Contacts for media: UMass Lowell: Christine Gillette, 978-758-4664 or Christine_Gillette@uml.edu or Nancy Cicco, 978-934-4944, Nancy_Cicco@uml.edu.
Detailed poll results and analysis are available at www.uml.edu/polls.
UMass Lowell representatives are available for interviews about today’s 2020 presidential poll.
Former Vice President Joe Biden leads President Donald Trump by 10 points among likely New Hampshire voters, according to a new poll released today by the UMass Lowell Center for Public Opinion.
Biden has extended his lead over Trump in the contest for New Hampshire’s four electoral votes in a new swing state poll of likely New Hampshire voters by the UMass Lowell Center for Public Opinion. New Hampshire was hotly contested in 2016 with Hillary Clinton besting Trump by fewer than 3,000 total votes, a margin of less than one half of 1 percent.
The independent, nonpartisan poll released today found that Biden leads with 53 percent of likely voters compared to 43 percent for Trump, followed by 3 percent for third-party candidates. Only 2 percent of likely voters say they are undecided. In a Sept. 29 poll by the center, Biden led Trump by 8 points. For details on how the candidates are performing with voters by age, gender, party and education, see www.uml.edu/polls.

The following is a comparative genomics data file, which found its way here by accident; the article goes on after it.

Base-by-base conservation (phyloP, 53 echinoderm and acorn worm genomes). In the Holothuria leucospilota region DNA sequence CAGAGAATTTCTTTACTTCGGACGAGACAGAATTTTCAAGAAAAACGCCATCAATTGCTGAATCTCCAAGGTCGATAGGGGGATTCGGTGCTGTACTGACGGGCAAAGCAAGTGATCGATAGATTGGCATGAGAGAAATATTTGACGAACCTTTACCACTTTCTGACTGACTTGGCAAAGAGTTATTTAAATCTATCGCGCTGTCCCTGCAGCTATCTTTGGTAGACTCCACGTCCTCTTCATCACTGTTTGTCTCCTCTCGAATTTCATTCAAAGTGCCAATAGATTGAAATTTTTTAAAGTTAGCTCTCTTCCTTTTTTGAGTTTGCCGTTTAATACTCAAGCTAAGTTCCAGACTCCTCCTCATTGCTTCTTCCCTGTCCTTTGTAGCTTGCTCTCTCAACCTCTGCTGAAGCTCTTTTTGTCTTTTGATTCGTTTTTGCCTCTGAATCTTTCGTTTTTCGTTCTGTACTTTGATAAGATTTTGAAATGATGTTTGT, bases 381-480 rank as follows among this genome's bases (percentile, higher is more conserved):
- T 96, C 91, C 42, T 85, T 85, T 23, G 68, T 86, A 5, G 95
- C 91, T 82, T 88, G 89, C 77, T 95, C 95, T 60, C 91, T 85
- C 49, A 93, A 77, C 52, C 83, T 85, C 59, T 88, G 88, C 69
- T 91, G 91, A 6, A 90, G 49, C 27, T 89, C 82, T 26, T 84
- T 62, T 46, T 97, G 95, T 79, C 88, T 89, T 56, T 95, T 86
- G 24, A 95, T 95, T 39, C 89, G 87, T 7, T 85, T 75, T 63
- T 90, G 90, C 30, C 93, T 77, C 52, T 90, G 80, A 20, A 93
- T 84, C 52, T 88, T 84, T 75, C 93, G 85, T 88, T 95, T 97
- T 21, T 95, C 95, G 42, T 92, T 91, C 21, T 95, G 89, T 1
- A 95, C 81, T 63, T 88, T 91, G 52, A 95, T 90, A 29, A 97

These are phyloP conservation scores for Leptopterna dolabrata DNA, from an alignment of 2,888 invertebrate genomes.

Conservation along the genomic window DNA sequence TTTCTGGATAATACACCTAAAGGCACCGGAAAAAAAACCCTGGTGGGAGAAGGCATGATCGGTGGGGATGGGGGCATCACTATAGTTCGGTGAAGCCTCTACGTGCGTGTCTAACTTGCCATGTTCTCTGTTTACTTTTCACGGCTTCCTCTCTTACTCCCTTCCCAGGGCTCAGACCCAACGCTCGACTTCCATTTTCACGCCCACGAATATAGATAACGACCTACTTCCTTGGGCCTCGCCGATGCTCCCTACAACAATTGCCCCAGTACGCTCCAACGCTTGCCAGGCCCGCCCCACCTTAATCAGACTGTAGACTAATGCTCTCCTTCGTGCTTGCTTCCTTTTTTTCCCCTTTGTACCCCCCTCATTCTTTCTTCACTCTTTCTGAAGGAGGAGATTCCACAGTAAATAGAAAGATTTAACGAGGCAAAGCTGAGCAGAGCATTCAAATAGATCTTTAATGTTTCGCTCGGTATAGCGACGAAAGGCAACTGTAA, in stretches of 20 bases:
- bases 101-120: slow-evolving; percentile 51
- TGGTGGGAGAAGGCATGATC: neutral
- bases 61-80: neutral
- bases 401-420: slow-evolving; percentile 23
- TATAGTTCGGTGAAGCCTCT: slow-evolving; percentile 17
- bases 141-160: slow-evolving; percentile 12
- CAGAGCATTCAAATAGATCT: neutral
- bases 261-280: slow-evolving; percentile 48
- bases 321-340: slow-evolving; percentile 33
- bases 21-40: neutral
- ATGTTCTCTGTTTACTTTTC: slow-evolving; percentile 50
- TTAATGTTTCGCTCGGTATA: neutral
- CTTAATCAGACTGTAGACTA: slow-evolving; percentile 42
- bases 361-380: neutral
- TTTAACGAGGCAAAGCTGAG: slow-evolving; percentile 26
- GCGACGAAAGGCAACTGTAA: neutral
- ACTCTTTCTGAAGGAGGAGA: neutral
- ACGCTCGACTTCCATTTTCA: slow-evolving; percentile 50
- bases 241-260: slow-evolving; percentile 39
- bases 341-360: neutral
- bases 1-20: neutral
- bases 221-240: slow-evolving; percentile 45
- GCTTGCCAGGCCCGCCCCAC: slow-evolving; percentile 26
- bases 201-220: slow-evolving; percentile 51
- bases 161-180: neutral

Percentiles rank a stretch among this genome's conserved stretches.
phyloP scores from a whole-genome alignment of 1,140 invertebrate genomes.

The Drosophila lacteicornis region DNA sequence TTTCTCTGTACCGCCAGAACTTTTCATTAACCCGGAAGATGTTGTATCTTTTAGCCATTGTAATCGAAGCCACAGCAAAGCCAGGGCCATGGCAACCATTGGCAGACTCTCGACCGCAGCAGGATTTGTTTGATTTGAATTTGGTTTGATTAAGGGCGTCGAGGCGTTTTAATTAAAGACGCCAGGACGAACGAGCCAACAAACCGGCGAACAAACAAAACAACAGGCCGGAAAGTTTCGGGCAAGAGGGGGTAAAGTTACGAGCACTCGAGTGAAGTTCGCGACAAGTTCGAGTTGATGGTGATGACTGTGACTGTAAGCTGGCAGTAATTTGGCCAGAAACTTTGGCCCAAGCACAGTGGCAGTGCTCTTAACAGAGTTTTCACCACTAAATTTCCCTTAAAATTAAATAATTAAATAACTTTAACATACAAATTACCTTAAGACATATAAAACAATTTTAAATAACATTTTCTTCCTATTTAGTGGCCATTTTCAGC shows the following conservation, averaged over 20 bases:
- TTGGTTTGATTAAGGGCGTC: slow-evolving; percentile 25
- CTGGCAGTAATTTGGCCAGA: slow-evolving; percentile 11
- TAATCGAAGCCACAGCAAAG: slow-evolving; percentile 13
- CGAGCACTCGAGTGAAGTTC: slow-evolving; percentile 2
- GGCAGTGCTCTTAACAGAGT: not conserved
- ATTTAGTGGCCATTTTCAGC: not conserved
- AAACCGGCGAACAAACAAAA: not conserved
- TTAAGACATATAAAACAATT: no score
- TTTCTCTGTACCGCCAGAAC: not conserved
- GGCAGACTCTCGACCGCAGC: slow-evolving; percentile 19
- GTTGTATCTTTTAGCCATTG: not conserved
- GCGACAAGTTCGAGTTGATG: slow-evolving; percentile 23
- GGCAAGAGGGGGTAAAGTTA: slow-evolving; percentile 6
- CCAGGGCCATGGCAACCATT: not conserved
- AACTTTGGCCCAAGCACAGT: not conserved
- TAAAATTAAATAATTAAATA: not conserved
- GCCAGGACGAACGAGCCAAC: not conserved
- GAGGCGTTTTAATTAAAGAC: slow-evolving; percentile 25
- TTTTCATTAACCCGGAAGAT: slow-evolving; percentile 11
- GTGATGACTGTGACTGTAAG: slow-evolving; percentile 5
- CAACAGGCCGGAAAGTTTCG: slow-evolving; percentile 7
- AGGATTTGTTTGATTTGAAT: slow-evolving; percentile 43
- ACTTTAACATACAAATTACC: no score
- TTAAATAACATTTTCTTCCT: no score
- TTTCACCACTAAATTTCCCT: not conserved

While New Hampshire does not have early in-person voting, due to the pandemic, Granite State voters were allowed to request a no-fault absentee ballot, and the turnout in the state has already reached 24 percent of the 2016 total. In 2016, by contrast, absentee ballots made up just 3 percent of the total ballots cast in New Hampshire, according to the United States Election Project. In the center’s survey, 24 percent of respondents reported that they had already voted. Among those who have voted, Biden leads Trump by a large margin, 80 percent to 19 percent.